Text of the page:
The only time a distribution from a Sub-S corporation could be treated as a capital gain is if the distribution is in excess of the taxpayer’s "basis" in the Sub-S corp. This is last on the list in the “ordering rules”.
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As mentioned above, qualified dividends earned by the Sub-S corporation that are passed through to the shareholder are taxed at the special capital gain rates, as are passed-through capital gain dividends and long-term capital gains.
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BTW, todays posting to ANYTHING BUT TAXES contains lots of interesting "stuff".

TTFN

5 comments:

Anonymous said...

Pretty clear.

Anonymous said...

Hi, I would really appreciate some guidance!

I formed an S-Corp in 2007. For the year 2007, I took a salary of a $45K, and the company has a profit of $10K. So, for the year 2007, I understand that I will pay ordinary income tax on the $55K. What forms should I request from (or expect to be given by) my tax professional in order to file the company's tax returns? Should I be getting a Form 1120S? And what other forms?

Next, in Feb. or Mar. *2008*, I wish to take a distribution from the company. Let's assume that in 2008 in addition to my salary I will take a distribution of $10K (within my basis). How do I make sure that I do *not* get taxed on the $10K of distribution (which was already taxed as the company's profit in 2007) ? How will this $10K appear on my 1040 and are there any other necessary forms?

Thank you in advance for your time in assisting an S-Corp newbie!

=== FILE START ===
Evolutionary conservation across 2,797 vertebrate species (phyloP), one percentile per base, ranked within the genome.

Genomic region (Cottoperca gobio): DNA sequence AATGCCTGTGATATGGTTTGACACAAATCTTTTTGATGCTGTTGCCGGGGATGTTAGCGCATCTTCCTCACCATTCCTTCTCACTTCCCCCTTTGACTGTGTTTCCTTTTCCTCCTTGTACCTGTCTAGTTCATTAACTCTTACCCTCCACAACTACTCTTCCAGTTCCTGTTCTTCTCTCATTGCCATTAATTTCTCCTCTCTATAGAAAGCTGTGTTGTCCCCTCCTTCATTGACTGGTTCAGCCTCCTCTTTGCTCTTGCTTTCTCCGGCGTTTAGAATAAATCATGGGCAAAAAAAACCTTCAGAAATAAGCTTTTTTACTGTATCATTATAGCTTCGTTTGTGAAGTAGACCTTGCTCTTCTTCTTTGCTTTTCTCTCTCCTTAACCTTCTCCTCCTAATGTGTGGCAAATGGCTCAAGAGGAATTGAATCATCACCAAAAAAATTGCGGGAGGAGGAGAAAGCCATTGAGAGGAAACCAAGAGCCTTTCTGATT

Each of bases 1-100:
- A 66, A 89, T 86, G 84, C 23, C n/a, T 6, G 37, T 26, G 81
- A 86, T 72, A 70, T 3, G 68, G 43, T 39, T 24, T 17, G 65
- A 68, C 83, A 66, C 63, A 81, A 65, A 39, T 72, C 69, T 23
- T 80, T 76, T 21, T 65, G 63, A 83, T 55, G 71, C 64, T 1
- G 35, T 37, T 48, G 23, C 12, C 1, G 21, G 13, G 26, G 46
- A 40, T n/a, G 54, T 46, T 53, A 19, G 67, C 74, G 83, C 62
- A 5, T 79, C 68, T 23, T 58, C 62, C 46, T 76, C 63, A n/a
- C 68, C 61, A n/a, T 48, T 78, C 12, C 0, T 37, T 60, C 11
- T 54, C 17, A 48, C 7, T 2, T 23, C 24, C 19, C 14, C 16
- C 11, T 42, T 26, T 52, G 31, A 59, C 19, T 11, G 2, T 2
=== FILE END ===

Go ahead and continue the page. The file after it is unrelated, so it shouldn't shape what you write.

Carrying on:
Robert D Flach said...

Newbie-

1) THE WANDERING TAX PRO deals with 1040 issues only. It does not deal with corporation or partnership tax issues. I discuss sub-S corporations only as the pass-throughs affect the 1040. The above posting deals with how sub-S distributions are taxed on the 1040.

2) The income and expenses of a sub-S corporation are reported on federal Form 1120-S. Part of the 1120-S filing is a Form K-1 for each shareholder, which reports the individual items of income and deduction and tax credits that are “passed-through” to the shareholder’s Form 1040 and other information that may be necessary in filing the shareholder’s federal and state tax returns.

3) Shareholders can take distributions of “previously taxed income” from the sub-S tax free. Shareholders are taxed on W-2 earnings if they are an employee of the corporation. As the post mentions, shareholders are also taxed on the net earnings of the corporation when earned by the corporation and not when distributed to the shareholder. This is income that is reported on the Form K-1 and passed-through to the Form 1040 Schedule E. If you have moneys built up in your “Accumulated Adjustments Account” (AAA – not the auto club here) you can take a distribution from this account at any time. The distribution will not be taxed on your federal Form 1040. In your case a $10,000 distribution from AAA will not be reported anywhere on your Form 1040. It is a “basis adjustment” that is reported on the Form K-1.

4) Your tax professional will know what to do (presumably). Just make sure you let him/her know that the $10,000 is a distribution of "previously taxed income" from your AAA account.

(5) You should direct your sub-S questions to your tax professional.

TWTP

Anonymous said...

Hi Wandering Tax Pro, I really appreciate your reply to my posting. It does indeed clarify some doubts I had in mind (regarding some of the Tax Forms that come into the picture). I shall follow-up further about the Sub-S questions with my tax professional. I appreciate your time, and thank you. -Newbie

Robert D Flach said...

Newbie-

Glad to be of help.

TWTP